We Need to Talk about Kevin the Gerbil – and Tyrannosaur

Does anyone else want to read this book/film title in the sarcastic regional tones of 1980s puppet star, Roland Rat? I will add a sketch to remind or inform. This bombastic rodent presented British children’s TV along with Kevin the Gerbil et al. Roland and his insistently high-pitched companion would have brought welcome lightness to an intense story, which on page and screen is self important and humourless. Perhaps a comedy spoof in the making? You heard it here first

I recall Lionel Shriver’s book as one of the most important I read that year; though truly I read it in one sitting into the small hours because I didn’t want the pompous novel to take up another day of my life, and I skimmed heavily.

I wondered how a film could be made of such a heavily epistolary novel whose prose, like the family’s surname, runs to several syllables. Without the irritatingly grandiloquent writing style, the film feels like a vital part is lacking, especially as the film is near taciturn for much of the beginning. To translate the words into images doesn’t work and is unsatisfactory. I have always resisted the notion that film should privilege the visual over speech. Film has many tools – why use just one in a standardised way?

It seems that Lynne Ramsey has opted to adapt the novel in the style of The Tree Of Life crossed with Dogme. It’s all closeups of bits of ravaged faces and strange visual effects. She did the scrubbing the red paint off motif too often.

The film is alienating and boring. If I didn’t know the story, I would be lost – not only confused, but my attention and interest evaporated. I wished I were watching at home so that I could meander about, like so many cinema goers do, and didn’t care whether I missed bits of the film or not.

The book explores the why of Kevin’s actions – the film feebly says that he doesn’t know.  And there’s very little of the title  isn’t appropriate in the film – there’s little talking and the dialogue about Kevin is all but a trickle compared to the voluminous verbiage or outpourings penned by Madame Shriver.

The book drew me on the premise of what it would be to not love one’s child, not the rather obvious ‘nature or nurture’ that the film guides speak of. It feels that they’ve missed the point and the nuances of the story.

The other missing part is that the blurb of the book deliberately gave too much away. You knew what Kevin ‘s crime is – the shock is the missing facts. Being epistolary makes the reveal more surprising; but having no substitute for that device in the film loses the ‘killer twist’ (Picturehouses) its sting. The British Board of Film Classification once again forgot important details in their Extended Classification Information; it mentions sexual scenes and language, but nothing of the carnage of Kevin’s acts. Although brief, the last bodies might be quite upsetting. And I think it’s easier to guess whose they are in the film than in the book.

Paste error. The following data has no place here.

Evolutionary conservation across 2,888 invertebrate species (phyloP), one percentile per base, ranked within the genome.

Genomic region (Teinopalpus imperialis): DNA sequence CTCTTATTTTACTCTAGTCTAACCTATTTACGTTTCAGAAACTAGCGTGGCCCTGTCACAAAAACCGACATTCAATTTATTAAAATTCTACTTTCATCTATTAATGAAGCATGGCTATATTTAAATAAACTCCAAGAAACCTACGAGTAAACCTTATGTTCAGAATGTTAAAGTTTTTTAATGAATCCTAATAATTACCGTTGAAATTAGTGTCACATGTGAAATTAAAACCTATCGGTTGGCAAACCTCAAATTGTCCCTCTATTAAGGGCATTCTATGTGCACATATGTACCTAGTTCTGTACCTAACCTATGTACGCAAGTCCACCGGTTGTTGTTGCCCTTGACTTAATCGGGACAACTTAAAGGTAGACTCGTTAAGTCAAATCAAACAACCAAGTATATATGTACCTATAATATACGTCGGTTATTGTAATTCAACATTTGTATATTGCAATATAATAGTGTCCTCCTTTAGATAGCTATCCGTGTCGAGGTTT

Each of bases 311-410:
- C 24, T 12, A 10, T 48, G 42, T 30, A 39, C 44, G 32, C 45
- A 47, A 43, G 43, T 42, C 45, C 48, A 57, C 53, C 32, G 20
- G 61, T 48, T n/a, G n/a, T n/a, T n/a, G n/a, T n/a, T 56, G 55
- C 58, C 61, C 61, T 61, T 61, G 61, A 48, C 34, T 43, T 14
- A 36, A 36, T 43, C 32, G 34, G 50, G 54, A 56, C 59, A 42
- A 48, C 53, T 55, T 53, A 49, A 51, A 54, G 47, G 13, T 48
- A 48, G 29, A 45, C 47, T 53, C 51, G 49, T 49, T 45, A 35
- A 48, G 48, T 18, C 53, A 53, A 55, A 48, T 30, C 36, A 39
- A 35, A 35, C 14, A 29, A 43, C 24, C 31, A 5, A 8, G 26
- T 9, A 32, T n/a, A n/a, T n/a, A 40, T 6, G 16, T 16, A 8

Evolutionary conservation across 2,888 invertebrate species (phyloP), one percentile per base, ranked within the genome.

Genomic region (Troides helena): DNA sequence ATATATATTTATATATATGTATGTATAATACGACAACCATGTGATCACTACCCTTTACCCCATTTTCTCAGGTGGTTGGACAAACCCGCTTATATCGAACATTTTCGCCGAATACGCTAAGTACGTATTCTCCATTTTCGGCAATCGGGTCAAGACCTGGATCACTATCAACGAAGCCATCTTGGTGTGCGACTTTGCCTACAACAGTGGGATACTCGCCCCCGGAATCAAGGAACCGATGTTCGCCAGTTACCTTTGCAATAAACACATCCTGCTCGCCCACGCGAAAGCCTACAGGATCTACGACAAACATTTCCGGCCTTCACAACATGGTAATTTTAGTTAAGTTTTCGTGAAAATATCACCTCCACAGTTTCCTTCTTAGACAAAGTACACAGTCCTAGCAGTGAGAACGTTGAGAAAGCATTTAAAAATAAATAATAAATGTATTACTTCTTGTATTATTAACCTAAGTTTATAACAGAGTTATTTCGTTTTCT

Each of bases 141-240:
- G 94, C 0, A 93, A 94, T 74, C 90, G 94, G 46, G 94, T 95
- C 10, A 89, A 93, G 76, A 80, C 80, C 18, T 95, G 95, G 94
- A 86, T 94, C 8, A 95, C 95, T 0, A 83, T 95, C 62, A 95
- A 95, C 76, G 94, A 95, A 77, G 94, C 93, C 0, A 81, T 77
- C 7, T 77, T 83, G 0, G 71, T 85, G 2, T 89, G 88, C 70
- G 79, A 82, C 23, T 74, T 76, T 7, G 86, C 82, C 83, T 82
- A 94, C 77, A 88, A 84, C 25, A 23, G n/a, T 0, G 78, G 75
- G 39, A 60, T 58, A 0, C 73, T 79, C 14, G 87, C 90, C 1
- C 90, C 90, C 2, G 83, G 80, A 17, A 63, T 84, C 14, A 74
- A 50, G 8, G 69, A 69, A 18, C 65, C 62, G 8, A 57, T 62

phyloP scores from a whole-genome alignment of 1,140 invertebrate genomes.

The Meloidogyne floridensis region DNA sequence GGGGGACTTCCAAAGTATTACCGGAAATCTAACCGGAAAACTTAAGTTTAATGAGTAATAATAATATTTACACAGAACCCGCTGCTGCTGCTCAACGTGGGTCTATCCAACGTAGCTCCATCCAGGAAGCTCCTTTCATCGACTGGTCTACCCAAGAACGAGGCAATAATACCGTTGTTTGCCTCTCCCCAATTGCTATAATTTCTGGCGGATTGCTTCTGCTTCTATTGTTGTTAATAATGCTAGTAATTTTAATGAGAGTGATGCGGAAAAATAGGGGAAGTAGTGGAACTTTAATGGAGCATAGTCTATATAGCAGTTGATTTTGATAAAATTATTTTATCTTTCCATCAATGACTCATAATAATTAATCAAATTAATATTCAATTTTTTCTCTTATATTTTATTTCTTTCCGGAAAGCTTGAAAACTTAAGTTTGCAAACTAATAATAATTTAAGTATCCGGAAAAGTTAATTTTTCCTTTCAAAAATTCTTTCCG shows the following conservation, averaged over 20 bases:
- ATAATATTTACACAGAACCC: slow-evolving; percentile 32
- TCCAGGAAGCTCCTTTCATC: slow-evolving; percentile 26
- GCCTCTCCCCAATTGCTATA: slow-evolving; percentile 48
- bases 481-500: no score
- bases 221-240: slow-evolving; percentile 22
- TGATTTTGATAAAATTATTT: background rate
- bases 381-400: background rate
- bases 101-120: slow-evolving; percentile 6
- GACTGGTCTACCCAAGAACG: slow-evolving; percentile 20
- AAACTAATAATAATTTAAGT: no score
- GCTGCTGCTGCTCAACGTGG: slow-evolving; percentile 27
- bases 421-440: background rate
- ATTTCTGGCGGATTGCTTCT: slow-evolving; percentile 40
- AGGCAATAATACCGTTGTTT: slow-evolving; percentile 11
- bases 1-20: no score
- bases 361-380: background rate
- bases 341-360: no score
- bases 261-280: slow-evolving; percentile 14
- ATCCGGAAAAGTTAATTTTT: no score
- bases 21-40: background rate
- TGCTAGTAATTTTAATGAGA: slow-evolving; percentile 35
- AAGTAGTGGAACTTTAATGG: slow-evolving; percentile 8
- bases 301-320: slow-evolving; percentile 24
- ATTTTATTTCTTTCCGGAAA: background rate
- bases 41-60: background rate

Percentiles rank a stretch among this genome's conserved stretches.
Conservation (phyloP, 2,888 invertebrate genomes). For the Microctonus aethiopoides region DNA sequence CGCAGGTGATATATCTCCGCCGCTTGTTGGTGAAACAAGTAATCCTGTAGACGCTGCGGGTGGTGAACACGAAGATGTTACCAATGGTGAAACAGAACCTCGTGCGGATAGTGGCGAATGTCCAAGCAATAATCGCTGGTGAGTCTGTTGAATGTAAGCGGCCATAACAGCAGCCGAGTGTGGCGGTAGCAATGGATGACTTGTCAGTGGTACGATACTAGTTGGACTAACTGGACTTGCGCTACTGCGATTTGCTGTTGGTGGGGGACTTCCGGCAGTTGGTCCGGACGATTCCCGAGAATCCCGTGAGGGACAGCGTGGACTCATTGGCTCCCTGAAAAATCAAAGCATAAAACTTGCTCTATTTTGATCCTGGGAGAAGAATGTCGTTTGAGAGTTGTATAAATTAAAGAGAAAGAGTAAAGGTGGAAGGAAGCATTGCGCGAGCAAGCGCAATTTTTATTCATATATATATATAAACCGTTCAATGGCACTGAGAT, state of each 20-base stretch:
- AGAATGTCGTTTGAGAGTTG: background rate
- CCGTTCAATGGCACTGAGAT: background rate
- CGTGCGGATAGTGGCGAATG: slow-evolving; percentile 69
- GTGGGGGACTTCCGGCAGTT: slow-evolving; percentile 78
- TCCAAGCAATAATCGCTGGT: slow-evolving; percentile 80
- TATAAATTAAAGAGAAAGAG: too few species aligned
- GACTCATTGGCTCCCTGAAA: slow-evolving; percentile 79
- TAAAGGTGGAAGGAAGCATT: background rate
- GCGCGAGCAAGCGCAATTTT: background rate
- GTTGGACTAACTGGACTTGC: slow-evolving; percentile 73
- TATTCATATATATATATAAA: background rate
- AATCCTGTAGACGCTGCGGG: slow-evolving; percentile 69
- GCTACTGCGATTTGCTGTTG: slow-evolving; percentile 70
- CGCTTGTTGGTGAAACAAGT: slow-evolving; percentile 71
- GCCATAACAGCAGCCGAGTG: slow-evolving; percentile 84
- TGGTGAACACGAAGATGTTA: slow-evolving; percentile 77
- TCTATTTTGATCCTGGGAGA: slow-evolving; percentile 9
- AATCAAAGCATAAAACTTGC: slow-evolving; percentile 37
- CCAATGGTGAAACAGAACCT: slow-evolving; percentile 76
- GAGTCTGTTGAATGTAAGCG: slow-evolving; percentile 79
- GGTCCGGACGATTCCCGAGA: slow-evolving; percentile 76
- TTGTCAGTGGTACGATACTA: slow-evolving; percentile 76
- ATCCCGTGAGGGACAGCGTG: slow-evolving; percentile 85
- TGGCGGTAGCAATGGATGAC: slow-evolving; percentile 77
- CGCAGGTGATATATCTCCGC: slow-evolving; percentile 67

This is the second British gritty arts film I saw in a week (yes it is a US story, but Tilda and Lynne are both in Scotland and there’s BBC money in it). The other was Tyrannosaur, another of the kind of export we like to send round the European arts circuit, giving the impression that we of GB all live in mining towns on rough housing estates, killing ourselves and others, swearing every other word and shooting up our arms in misery.

Paddy Considine must have a thing about evangelical Christians. He writes and acts very convincing prayers but can’t resist making the born agains hide some sexually abusive hypocrisy. He also gets his types of God Shopper confused – this one prays like a Pentecostal and yet has a scared heart picture on the wall – which is very Catholic. It’s another outing for the weirdness of Eddie Marston, and is sometimes difficult viewing.

Both Kevin and Tyrannosaur deal with punishments for brutal murder. But while Kevin attacks innocent people (the film doesn’t ever speak of his targets and why they are chosen), Tyrannosaur’s ‘murderer’ is a monster (and no that doesn’t seem to be why the film is so called).  I am firmly opposed to capital punishment, but advocates would take the behaviour of Olivia/Hannah’s husband and say that prison is too good, why should he be kept at the tax payers expense, possibly to be let out and reoffend? His wife did us all a favour. And knowing the brutality inflicted on her, we can sympathise. I contrast this film with the Millennium trilogy, where a brutalised woman takes revenge and is never put in prison for it, and that – to my shock – we are meant to think ‘good for her’ for vilely raping the man back. His reputation is posthumously destroyed, but is seems that only  Hannah pays for her act that we can be sympathetic of if not condoning. Joseph who has killed 2 dogs and possibly his large ‘Jurassic’ wife spends less time in prison than the premeditated murder of Kevin, hiding under the guises of being a minor.

I go to the cinema to be challenged and inspired. I felt neither by the end of these films. The ‘lighter’ Woody Allen once again gave something wise that I could relate to, on a sense of place, idols and restlessness. I know which evening I valued more.

There is a another recent release with a Eva in it from Scotland – where’s Perfect Sense? – its tiny theatrical exhibition is making none.

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